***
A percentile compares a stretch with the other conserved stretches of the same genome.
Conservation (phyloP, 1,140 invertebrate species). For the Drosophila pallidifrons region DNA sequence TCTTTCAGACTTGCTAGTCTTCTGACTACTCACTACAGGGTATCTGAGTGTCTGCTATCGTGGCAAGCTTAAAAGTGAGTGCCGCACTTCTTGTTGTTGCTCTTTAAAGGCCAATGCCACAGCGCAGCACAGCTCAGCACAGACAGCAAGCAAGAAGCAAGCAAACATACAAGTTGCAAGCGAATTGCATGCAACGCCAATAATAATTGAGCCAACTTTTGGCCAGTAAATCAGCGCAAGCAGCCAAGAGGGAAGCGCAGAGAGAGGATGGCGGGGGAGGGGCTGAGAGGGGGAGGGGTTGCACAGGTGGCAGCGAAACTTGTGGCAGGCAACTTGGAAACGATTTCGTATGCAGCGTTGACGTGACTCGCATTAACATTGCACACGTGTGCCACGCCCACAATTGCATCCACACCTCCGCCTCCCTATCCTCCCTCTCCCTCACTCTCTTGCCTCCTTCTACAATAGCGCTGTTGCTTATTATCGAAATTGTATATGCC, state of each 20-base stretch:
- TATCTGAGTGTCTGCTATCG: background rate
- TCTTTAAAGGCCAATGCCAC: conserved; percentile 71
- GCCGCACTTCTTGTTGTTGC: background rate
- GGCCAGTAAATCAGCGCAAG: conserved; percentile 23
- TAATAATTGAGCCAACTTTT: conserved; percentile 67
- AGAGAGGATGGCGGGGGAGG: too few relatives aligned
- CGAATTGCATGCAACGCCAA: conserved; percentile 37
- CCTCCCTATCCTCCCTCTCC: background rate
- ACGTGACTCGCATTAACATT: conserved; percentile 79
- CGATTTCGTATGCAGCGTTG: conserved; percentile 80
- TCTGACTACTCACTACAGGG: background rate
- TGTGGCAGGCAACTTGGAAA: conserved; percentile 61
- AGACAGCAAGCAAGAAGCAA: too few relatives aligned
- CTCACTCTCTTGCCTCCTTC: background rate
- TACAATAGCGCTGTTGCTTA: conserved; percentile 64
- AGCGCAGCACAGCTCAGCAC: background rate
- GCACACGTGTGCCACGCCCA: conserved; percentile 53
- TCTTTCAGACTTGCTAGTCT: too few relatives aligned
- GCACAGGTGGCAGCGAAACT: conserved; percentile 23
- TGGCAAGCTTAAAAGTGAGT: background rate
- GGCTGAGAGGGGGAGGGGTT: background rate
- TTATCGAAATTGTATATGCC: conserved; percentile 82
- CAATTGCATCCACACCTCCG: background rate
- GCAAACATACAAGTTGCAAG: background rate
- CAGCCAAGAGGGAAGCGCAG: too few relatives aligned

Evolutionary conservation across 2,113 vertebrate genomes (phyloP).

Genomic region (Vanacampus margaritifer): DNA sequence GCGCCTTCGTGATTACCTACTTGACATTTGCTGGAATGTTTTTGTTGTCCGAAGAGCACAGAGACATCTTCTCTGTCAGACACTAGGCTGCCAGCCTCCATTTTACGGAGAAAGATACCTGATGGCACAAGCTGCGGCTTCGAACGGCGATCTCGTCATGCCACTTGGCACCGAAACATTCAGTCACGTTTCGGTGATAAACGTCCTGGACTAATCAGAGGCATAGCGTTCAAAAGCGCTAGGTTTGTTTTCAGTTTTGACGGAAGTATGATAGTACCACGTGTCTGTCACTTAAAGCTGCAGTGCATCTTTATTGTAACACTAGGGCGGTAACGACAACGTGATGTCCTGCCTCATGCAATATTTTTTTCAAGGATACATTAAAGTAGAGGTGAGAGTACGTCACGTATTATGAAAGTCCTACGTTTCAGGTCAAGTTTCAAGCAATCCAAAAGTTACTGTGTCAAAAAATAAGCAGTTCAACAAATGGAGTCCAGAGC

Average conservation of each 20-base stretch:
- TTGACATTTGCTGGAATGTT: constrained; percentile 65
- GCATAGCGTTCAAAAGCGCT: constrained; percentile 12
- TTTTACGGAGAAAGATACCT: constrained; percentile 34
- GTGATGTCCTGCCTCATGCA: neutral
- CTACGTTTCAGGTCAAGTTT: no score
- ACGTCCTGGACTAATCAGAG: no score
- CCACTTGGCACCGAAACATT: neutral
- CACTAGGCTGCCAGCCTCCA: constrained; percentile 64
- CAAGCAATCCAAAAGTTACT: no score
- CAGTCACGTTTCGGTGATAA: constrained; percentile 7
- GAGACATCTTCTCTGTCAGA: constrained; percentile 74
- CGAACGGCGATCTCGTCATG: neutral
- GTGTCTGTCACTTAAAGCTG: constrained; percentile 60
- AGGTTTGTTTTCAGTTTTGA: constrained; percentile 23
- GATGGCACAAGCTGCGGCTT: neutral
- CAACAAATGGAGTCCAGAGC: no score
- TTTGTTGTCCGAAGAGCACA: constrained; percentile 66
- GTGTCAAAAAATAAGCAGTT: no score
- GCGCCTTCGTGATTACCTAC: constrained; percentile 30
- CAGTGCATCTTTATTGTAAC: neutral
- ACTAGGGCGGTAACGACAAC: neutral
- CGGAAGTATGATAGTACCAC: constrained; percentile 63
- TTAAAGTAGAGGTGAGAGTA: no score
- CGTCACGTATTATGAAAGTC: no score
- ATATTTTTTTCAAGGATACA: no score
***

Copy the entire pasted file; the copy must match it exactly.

A percentile compares a stretch with the other conserved stretches of the same genome.
Conservation (phyloP, 1,140 invertebrate species). For the Drosophila pallidifrons region DNA sequence TCTTTCAGACTTGCTAGTCTTCTGACTACTCACTACAGGGTATCTGAGTGTCTGCTATCGTGGCAAGCTTAAAAGTGAGTGCCGCACTTCTTGTTGTTGCTCTTTAAAGGCCAATGCCACAGCGCAGCACAGCTCAGCACAGACAGCAAGCAAGAAGCAAGCAAACATACAAGTTGCAAGCGAATTGCATGCAACGCCAATAATAATTGAGCCAACTTTTGGCCAGTAAATCAGCGCAAGCAGCCAAGAGGGAAGCGCAGAGAGAGGATGGCGGGGGAGGGGCTGAGAGGGGGAGGGGTTGCACAGGTGGCAGCGAAACTTGTGGCAGGCAACTTGGAAACGATTTCGTATGCAGCGTTGACGTGACTCGCATTAACATTGCACACGTGTGCCACGCCCACAATTGCATCCACACCTCCGCCTCCCTATCCTCCCTCTCCCTCACTCTCTTGCCTCCTTCTACAATAGCGCTGTTGCTTATTATCGAAATTGTATATGCC, state of each 20-base stretch:
- TATCTGAGTGTCTGCTATCG: background rate
- TCTTTAAAGGCCAATGCCAC: conserved; percentile 71
- GCCGCACTTCTTGTTGTTGC: background rate
- GGCCAGTAAATCAGCGCAAG: conserved; percentile 23
- TAATAATTGAGCCAACTTTT: conserved; percentile 67
- AGAGAGGATGGCGGGGGAGG: too few relatives aligned
- CGAATTGCATGCAACGCCAA: conserved; percentile 37
- CCTCCCTATCCTCCCTCTCC: background rate
- ACGTGACTCGCATTAACATT: conserved; percentile 79
- CGATTTCGTATGCAGCGTTG: conserved; percentile 80
- TCTGACTACTCACTACAGGG: background rate
- TGTGGCAGGCAACTTGGAAA: conserved; percentile 61
- AGACAGCAAGCAAGAAGCAA: too few relatives aligned
- CTCACTCTCTTGCCTCCTTC: background rate
- TACAATAGCGCTGTTGCTTA: conserved; percentile 64
- AGCGCAGCACAGCTCAGCAC: background rate
- GCACACGTGTGCCACGCCCA: conserved; percentile 53
- TCTTTCAGACTTGCTAGTCT: too few relatives aligned
- GCACAGGTGGCAGCGAAACT: conserved; percentile 23
- TGGCAAGCTTAAAAGTGAGT: background rate
- GGCTGAGAGGGGGAGGGGTT: background rate
- TTATCGAAATTGTATATGCC: conserved; percentile 82
- CAATTGCATCCACACCTCCG: background rate
- GCAAACATACAAGTTGCAAG: background rate
- CAGCCAAGAGGGAAGCGCAG: too few relatives aligned

Evolutionary conservation across 2,113 vertebrate genomes (phyloP).

Genomic region (Vanacampus margaritifer): DNA sequence GCGCCTTCGTGATTACCTACTTGACATTTGCTGGAATGTTTTTGTTGTCCGAAGAGCACAGAGACATCTTCTCTGTCAGACACTAGGCTGCCAGCCTCCATTTTACGGAGAAAGATACCTGATGGCACAAGCTGCGGCTTCGAACGGCGATCTCGTCATGCCACTTGGCACCGAAACATTCAGTCACGTTTCGGTGATAAACGTCCTGGACTAATCAGAGGCATAGCGTTCAAAAGCGCTAGGTTTGTTTTCAGTTTTGACGGAAGTATGATAGTACCACGTGTCTGTCACTTAAAGCTGCAGTGCATCTTTATTGTAACACTAGGGCGGTAACGACAACGTGATGTCCTGCCTCATGCAATATTTTTTTCAAGGATACATTAAAGTAGAGGTGAGAGTACGTCACGTATTATGAAAGTCCTACGTTTCAGGTCAAGTTTCAAGCAATCCAAAAGTTACTGTGTCAAAAAATAAGCAGTTCAACAAATGGAGTCCAGAGC

Average conservation of each 20-base stretch:
- TTGACATTTGCTGGAATGTT: constrained; percentile 65
- GCATAGCGTTCAAAAGCGCT: constrained; percentile 12
- TTTTACGGAGAAAGATACCT: constrained; percentile 34
- GTGATGTCCTGCCTCATGCA: neutral
- CTACGTTTCAGGTCAAGTTT: no score
- ACGTCCTGGACTAATCAGAG: no score
- CCACTTGGCACCGAAACATT: neutral
- CACTAGGCTGCCAGCCTCCA: constrained; percentile 64
- CAAGCAATCCAAAAGTTACT: no score
- CAGTCACGTTTCGGTGATAA: constrained; percentile 7
- GAGACATCTTCTCTGTCAGA: constrained; percentile 74
- CGAACGGCGATCTCGTCATG: neutral
- GTGTCTGTCACTTAAAGCTG: constrained; percentile 60
- AGGTTTGTTTTCAGTTTTGA: constrained; percentile 23
- GATGGCACAAGCTGCGGCTT: neutral
- CAACAAATGGAGTCCAGAGC: no score
- TTTGTTGTCCGAAGAGCACA: constrained; percentile 66
- GTGTCAAAAAATAAGCAGTT: no score
- GCGCCTTCGTGATTACCTAC: constrained; percentile 30
- CAGTGCATCTTTATTGTAAC: neutral
- ACTAGGGCGGTAACGACAAC: neutral
- CGGAAGTATGATAGTACCAC: constrained; percentile 63
- TTAAAGTAGAGGTGAGAGTA: no score
- CGTCACGTATTATGAAAGTC: no score
- ATATTTTTTTCAAGGATACA: no score